John A. Danaher

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John A. Danaher
John A. Danaher.jpg
Senior Judge of the United States Court of Appeals for the District of Columbia Circuit
In office
January 22, 1969 – September 22, 1990
Judge of the United States Court of Appeals for the District of Columbia Circuit
In office
October 1, 1953 – January 22, 1969
Appointed byDwight D. Eisenhower
Preceded byJames McPherson Proctor
Succeeded byRoger Robb
United States Senator
from Connecticut
In office
January 3, 1939 – January 3, 1945
Preceded byAugustine Lonergan
Succeeded byBrien McMahon
Secretary of the State of Connecticut
In office
1933–1935
GovernorWilbur Lucius Cross
Preceded byWilliam L. Higgins
Succeeded byC. John Satti
Personal details
Born
John Anthony Danaher

(1899-01-09)January 9, 1899
Meriden, Connecticut
DiedSeptember 22, 1990(1990-09-22) (aged 91)
West Hartford, Connecticut
Resting placeSacred Heart Cemetery
Meriden, Connecticut
Political partyRepublican
ChildrenJohn A. Danaher III
ResidenceWest Hartford, Connecticut
EducationYale University (A.B.)
Yale Law School

John Anthony Danaher (January 9, 1899 – September 22, 1990) was a United States Senator from Connecticut and a United States Circuit Judge of the United States Court of Appeals for the District of Columbia Circuit.

Education and career[edit]

Born on January 9, 1899, in Meriden, New Haven County, Connecticut, Danaher attended the local schools. He received an Artium Baccalaureus degree in 1920 from Yale University and then attended Yale Law School, serving as a lieutenant in the United States Army in 1918 as a member of the Student's Army Training Corps and in the Officers' Reserve Corps. He was admitted to the bar in 1922. He entered private practice in Hartford, Connecticut and later Washington, D.C. from 1922 to 1953. He served as an Assistant United States Attorney for the District of Connecticut from 1922 to 1934. He was Secretary of State for the State of Connecticut and a member of the State Board of Finance and Control from 1933 to 1935. He was a Republican United States Senator from Connecticut from January 3, 1939 to January 3, 1945, and was an unsuccessful candidate for reelection in 1944. He was counsel to the National Republican Senatorial Committee from 1946 to 1953.[1][2]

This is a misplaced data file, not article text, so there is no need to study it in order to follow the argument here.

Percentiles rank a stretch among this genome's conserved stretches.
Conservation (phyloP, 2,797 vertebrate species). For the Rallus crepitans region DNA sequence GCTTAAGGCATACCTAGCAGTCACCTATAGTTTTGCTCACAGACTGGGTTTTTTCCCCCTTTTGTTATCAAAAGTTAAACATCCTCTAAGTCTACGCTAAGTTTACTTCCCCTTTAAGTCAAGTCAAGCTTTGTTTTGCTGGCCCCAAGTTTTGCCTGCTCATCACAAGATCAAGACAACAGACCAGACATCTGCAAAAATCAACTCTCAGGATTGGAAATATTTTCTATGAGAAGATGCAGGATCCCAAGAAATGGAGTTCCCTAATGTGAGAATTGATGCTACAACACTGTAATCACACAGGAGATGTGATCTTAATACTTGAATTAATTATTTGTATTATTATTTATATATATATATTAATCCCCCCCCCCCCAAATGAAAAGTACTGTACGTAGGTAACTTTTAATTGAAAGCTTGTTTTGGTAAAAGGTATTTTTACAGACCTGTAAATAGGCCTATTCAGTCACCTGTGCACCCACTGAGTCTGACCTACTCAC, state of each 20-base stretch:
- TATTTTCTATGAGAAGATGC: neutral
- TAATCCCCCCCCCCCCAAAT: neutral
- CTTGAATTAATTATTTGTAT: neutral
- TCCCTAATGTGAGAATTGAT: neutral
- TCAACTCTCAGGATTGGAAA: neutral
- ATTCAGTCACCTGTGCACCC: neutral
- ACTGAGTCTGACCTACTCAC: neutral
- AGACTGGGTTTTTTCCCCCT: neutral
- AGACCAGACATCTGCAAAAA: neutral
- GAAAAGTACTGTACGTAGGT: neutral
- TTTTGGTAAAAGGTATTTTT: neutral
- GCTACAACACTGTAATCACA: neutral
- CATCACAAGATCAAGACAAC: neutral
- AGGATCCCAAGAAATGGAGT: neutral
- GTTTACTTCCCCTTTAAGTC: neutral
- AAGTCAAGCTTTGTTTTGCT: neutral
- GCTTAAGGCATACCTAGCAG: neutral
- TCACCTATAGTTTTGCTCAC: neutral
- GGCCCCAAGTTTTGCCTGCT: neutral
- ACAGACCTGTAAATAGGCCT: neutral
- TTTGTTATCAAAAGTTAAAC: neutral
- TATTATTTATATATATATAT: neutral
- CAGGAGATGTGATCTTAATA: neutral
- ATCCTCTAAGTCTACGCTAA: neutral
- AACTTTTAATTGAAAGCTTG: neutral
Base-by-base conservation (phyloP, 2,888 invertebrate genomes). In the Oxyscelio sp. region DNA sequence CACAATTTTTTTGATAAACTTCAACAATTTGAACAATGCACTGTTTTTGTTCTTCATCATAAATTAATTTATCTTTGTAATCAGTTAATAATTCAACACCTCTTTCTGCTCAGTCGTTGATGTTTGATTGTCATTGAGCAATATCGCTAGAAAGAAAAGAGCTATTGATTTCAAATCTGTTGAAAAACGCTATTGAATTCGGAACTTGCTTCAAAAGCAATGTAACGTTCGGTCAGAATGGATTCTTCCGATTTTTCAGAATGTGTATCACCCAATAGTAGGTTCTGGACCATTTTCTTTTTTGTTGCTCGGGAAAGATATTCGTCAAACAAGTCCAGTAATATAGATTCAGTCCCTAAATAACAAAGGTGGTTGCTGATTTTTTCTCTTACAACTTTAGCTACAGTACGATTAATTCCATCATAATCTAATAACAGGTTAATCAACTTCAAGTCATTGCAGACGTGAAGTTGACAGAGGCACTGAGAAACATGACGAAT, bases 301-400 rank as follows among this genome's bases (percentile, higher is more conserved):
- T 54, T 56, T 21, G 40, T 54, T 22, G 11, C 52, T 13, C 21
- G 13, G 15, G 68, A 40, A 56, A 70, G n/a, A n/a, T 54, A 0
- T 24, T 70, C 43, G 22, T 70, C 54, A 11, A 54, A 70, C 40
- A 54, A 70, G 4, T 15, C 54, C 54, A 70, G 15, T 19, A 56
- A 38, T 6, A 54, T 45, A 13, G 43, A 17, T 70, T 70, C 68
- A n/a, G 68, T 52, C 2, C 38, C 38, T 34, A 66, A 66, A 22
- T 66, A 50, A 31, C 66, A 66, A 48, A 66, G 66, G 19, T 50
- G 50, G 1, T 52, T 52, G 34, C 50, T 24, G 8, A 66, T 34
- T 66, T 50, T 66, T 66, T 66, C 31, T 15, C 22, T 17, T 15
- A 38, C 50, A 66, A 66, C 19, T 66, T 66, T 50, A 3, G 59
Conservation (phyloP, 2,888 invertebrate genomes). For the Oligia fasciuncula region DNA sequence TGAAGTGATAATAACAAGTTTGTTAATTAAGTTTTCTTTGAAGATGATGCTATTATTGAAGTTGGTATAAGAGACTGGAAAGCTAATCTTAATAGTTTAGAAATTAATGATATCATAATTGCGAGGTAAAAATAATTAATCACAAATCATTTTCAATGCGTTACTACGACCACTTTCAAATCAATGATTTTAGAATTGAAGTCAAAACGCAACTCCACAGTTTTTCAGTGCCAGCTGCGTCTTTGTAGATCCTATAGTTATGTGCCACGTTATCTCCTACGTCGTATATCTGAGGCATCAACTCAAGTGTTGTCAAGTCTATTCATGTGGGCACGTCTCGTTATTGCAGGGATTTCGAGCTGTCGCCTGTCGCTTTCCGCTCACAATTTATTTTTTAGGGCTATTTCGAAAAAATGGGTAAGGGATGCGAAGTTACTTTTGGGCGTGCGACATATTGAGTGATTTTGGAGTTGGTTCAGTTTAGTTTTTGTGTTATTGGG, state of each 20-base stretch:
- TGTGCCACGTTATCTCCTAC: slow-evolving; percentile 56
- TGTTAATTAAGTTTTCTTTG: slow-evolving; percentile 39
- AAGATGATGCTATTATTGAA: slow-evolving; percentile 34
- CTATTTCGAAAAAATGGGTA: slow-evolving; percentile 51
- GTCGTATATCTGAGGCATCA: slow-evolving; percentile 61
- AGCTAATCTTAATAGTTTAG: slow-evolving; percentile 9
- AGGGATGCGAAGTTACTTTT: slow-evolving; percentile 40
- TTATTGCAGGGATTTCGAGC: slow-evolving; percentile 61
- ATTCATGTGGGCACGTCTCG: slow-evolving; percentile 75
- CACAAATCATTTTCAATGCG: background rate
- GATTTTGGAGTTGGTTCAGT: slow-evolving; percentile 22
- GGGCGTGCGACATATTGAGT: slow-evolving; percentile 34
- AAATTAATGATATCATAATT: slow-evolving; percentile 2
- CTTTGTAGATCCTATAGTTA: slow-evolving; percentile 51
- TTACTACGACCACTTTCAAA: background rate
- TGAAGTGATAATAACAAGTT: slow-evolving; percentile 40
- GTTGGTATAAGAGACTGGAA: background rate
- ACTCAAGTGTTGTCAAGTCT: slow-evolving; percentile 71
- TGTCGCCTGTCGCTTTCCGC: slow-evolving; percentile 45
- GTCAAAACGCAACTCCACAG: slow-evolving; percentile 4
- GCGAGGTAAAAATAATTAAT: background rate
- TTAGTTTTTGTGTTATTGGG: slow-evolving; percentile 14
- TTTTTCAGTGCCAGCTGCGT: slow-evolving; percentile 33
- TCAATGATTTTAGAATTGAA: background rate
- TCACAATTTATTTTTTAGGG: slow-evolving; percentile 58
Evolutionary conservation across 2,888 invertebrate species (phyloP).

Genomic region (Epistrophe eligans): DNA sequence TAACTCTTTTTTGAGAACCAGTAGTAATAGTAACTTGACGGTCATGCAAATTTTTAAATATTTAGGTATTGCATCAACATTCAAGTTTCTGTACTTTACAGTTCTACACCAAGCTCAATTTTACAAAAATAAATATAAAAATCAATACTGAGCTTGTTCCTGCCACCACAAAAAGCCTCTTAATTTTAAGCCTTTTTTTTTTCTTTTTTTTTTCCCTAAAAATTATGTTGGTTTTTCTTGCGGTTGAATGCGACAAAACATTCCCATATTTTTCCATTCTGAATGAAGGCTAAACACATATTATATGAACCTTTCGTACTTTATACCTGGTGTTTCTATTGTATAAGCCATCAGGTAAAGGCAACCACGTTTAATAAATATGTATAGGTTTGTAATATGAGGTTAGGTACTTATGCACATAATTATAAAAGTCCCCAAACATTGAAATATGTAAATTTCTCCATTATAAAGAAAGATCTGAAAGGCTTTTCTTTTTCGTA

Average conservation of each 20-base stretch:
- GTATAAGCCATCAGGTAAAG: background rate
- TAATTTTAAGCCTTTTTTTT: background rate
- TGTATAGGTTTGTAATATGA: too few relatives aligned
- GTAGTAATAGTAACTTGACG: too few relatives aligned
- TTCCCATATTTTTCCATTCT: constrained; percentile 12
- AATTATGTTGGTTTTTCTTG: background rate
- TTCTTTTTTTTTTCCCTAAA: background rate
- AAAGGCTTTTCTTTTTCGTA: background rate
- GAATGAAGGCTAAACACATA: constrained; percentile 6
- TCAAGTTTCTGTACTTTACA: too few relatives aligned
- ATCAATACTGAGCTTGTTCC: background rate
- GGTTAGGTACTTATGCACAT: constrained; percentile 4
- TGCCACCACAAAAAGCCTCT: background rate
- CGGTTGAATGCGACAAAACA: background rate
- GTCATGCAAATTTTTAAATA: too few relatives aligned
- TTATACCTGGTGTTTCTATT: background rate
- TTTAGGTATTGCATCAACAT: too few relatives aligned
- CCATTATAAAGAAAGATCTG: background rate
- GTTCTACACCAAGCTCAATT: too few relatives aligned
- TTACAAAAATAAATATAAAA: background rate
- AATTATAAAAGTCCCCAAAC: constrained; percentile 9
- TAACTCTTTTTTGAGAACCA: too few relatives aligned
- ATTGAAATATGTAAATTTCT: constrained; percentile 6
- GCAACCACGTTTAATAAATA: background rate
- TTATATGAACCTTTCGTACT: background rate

Federal judicial service[edit]

Danaher received a recess appointment from President Dwight D. Eisenhower on October 1, 1953, to a seat on the United States Court of Appeals for the District of Columbia Circuit vacated by Judge James McPherson Proctor, taking the oath of office on November 20, 1953. He was nominated to the same position by President Eisenhower on January 11, 1954. He was confirmed by the United States Senate on March 30, 1954, and received his commission on March 31, 1954. He assumed senior status on January 22, 1969. After taking senior status, he served part time with the United States Court of Appeals for the Second Circuit. He took inactive senior status in 1980. His service terminated on September 22, 1990, due to his death in West Hartford, Connecticut, where he had resided since 1969. He was interred at the Sacred Heart Cemetery in Meriden.[1][2]

Family[edit]

Danher's grandson, John A. Danaher III, is a Superior Court Judge who currently sits in Litchfield, Connecticut.[citation needed]

References[edit]

  1. ^ a b John Anthony Danaher at the Biographical Directory of Federal Judges, a public domain publication of the Federal Judicial Center.
  2. ^ a b United States Congress. "John A. Danaher (id: D000025)". Biographical Directory of the United States Congress.

Sources[edit]

Political offices
Preceded by
William L. Higgins
Secretary of the State of Connecticut
1933–1935
Succeeded by
C. John Satti
U.S. Senate
Preceded by
Augustine Lonergan
U.S. Senator (Class 3) from Connecticut
1939–1945
Served alongside: Francis T. Maloney
Succeeded by
Brien McMahon
Legal offices
Preceded by
James McPherson Proctor
Judge of the United States Court of Appeals for the District of Columbia Circuit
1953–1969
Succeeded by
Roger Robb
Honorary titles
Preceded by
Claude Pepper
Most Senior Living United States Senator
(Sitting or Former)

1989–1990
Succeeded by
Happy Chandler